IndyCar | The Wickens Effect

Has the rapid adaptation, growing popularity, and enviable success of the Canadian opened the floodgates for more international drivers to join the IndyCar Series?

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IndyCar | The Wickens Effect
Fuente imagen: SPMindycar

When you're standing at the crossroads of a major decision, it's daunting to take the road less traveled and perform an undertaking that is far less familiar. However, the journey can be more rewarding than the predictable path when we use the acquired wisdom we take with us and embrace the pure enjoyment of embarking on a new adventure.

If you've been watching the DTM Series, for the past couple of years, you are not surprised by the recent accomplishments of IndyCar "rookie" Robert Wickens. At the age of 29, he already has a wealth of racing experience at the top level of his once preferred discipline in motorsport - touring car racing.

The fast and frantic racing, along with the nimble handling characteristics of current DTM machines, has proven to be a relatable competitive battleground for drivers who hope to continue or reignite their open-wheel ambitions. I was very excited when I heard that Wickens was called up to deputize for Mikhail Aleshin at Road America last year. Even though he only drove in the first practice session, because of an immigration issue for the Russian driver, he definitely made a great impression on the Schmidt Peterson Motorsports team.

They certainly made the right decision to hire him, after the Guelph, Ontario native qualified on pole position for his first race in the series at the St. Petersburg Street Circuit.

We all know what transpired with two laps to go in that race. After watching the replay over and over again, it would have been easier to maintain first position if Robert blocked the pursuing Alexander Rossi on the inside of the treacherous Turn 1. Instead, the door was left open and the American barged through it, taking out a rapid fan favorite in the process. It was a cruel way for his first race to end, as he drove like a seasoned veteran up until that point when the two touched. The message was clearly sent, however. IndyCar had a new star and a rivalry was renewed.

Before settling into race cars with roofs, Robert Wickens finished 2nd to Esteban Gutierrez in the only GP3 Series campaign he contested. In that 2010 season, he did manage to beat current title challenger Rossi and defending champion Josef Newgarden in the process. The next year, Wickens won the Formula Renault 3.5 Series title with Carlin Motorsport. During that time, it was an even more credible ladder step into F1 and he used that step to become a test driver for Marussia Virgin Racing.

It's no surprise that a driver who has beaten the likes of Daniel Ricciardo and Jean-Eric Vergne would be able to adapt so quickly in his new surroundings.

With the Indy 500 success of Rossi and Fernando Alonso's near breakthrough win last year, drivers from overseas are realizing that the oval tracks don't have to be as intimidating as they were in year's past. Get with an experienced team, be patient with your progress, listen to what the car is telling you, respect your fellow competitors, and use that natural ability. Then you too may be able to achieve a podium finish after your first oval race, like Wickens did in Phoenix, and be the Indy 500 Rookie of the Year after briefly leading the race and finishing in 9th place!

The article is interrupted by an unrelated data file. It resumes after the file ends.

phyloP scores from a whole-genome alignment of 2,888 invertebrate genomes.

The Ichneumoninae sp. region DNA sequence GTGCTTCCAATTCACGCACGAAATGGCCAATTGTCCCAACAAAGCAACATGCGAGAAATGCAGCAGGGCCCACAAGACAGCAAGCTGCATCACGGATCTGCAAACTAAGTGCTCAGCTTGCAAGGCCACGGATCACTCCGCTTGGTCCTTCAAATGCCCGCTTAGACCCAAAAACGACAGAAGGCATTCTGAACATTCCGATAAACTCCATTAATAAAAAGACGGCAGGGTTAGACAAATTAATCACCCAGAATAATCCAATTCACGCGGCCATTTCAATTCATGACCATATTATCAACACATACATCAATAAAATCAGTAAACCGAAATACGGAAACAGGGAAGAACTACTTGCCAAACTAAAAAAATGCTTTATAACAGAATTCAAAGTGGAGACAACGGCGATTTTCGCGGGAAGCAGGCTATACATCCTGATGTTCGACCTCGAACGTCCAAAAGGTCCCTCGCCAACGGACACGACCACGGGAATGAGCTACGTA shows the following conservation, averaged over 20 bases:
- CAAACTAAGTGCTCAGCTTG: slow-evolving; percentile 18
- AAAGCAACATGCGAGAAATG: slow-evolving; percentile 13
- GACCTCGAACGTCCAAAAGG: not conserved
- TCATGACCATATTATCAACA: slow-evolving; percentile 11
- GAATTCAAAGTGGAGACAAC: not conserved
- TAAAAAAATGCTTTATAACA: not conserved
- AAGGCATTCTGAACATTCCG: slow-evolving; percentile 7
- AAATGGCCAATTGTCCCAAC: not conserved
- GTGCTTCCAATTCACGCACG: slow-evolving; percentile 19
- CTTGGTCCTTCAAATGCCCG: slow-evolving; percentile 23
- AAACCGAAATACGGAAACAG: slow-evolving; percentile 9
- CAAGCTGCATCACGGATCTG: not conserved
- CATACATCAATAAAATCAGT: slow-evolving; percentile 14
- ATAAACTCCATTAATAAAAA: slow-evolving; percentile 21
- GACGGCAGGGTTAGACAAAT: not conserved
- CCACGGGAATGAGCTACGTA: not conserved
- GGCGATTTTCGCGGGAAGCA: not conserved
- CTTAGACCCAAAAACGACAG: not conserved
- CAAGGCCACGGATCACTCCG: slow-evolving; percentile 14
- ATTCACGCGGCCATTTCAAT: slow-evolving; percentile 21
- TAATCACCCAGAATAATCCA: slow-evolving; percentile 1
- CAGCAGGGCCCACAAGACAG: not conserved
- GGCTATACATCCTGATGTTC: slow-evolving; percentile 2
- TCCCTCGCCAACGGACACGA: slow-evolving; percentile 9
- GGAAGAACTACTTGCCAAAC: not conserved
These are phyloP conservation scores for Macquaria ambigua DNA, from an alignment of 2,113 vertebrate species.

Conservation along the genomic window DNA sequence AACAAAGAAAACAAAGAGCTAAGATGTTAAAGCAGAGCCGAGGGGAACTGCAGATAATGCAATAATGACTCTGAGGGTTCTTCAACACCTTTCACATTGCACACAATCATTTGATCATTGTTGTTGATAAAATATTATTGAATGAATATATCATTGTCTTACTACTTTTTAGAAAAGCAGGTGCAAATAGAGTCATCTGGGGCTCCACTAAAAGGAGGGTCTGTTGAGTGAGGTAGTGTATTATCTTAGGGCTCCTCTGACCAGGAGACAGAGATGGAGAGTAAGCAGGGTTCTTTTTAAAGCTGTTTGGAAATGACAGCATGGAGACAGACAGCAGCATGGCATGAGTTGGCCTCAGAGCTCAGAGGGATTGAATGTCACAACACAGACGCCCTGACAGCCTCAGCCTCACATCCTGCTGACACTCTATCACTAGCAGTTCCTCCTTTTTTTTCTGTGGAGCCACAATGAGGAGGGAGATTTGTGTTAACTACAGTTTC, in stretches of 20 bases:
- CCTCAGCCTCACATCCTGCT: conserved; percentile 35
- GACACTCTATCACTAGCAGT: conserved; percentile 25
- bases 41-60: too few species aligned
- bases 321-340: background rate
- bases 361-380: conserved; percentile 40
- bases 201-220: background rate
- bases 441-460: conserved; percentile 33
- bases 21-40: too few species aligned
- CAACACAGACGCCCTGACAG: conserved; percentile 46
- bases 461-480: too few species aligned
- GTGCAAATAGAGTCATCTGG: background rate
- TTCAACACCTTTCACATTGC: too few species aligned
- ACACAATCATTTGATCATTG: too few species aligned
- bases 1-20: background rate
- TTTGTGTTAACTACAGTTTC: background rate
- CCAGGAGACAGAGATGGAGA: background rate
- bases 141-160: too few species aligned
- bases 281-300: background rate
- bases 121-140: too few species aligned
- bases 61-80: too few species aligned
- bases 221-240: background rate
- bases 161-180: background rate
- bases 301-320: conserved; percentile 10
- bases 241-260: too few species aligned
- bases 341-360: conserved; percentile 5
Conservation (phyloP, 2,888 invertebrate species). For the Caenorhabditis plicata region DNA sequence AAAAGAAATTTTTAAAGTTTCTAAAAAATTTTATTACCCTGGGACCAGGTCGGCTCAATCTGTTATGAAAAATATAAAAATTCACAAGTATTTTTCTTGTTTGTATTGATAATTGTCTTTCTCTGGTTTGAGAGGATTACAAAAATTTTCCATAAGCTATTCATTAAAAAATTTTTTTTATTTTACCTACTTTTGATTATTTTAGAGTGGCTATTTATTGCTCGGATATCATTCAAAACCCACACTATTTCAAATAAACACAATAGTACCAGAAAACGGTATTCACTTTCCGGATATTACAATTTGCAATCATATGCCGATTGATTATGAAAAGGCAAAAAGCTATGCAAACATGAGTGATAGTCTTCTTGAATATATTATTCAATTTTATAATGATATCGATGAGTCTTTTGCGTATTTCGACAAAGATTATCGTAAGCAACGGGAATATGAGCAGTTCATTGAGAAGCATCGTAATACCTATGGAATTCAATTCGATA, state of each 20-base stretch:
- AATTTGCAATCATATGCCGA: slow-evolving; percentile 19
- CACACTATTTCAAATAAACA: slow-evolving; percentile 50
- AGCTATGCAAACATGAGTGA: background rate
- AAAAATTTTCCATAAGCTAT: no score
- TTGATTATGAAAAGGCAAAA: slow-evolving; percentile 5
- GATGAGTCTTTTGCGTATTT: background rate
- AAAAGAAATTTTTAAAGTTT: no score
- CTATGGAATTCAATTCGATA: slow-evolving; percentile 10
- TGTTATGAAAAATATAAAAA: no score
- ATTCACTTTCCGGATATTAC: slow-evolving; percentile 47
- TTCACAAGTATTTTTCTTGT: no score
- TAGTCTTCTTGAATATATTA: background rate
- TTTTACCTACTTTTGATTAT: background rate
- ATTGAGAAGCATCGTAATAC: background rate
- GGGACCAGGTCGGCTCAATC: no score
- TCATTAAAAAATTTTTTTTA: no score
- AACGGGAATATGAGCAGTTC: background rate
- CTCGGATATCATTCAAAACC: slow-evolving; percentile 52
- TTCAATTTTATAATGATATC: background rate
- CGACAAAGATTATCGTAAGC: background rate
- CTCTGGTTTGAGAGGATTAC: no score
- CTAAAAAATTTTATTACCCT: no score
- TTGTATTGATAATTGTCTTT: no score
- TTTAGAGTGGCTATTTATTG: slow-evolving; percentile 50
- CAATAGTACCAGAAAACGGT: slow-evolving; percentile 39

Go right instead of left, and the "Wickens Effect" would be even more substantial than it is now.

If the congenial Canadian had those 50 points from a win in Round 1, he would be yet another championship contender for Scott Dixon to fend off.

The ripple effect of that competitive clash also resulted in a 5 point loss for Rossi and a 2 point gain for Dixon, totalling a 7 point swing in the points that could ultimately decide this season's championship.

After a purposeful break, the series is now at its 5th oval of the six that are on the current calendar. A top five finish is definitely a possibility for Wickens in his first race weekend visit to the "Tricky Triangle," but I'll go one better and predict a win for him in the Pocono 500!

Why such a bold prediction, you ask?

First, he's driving for the same team that qualified on pole position two years ago with Aleshin. Yes, the cars are very different now but the team knows what their two drivers will need besides being fast in qualifying. Evidence of this is the 2nd place finish in that year.

Secondly, he's on the outskirts of the title fight, so he can take more risks and battle harder than some of his closest competitors who can't afford to finish outside of the top ten.

Lastly, he appears to be in a happy place in his life. He gets to drive a car for a team that can challenge for race victories on any type of circuit in the series. His successful and extremely likeable teammate, James Hinchcliffe, is also his longtime best friend. He now knows that no matter what happens in the remainder of this season, he made the right choice to leave familiarity for a new challenge (sounds familiar).

If my prediction fails to come true tomorrow, it's still only a question of when Robert Wickens wins his first IndyCar race and not if he will win.


The ABC Supply 500 at Pocono Raceway can be seen on the NBC Sports Network this Sunday at 1:30 pm EST.

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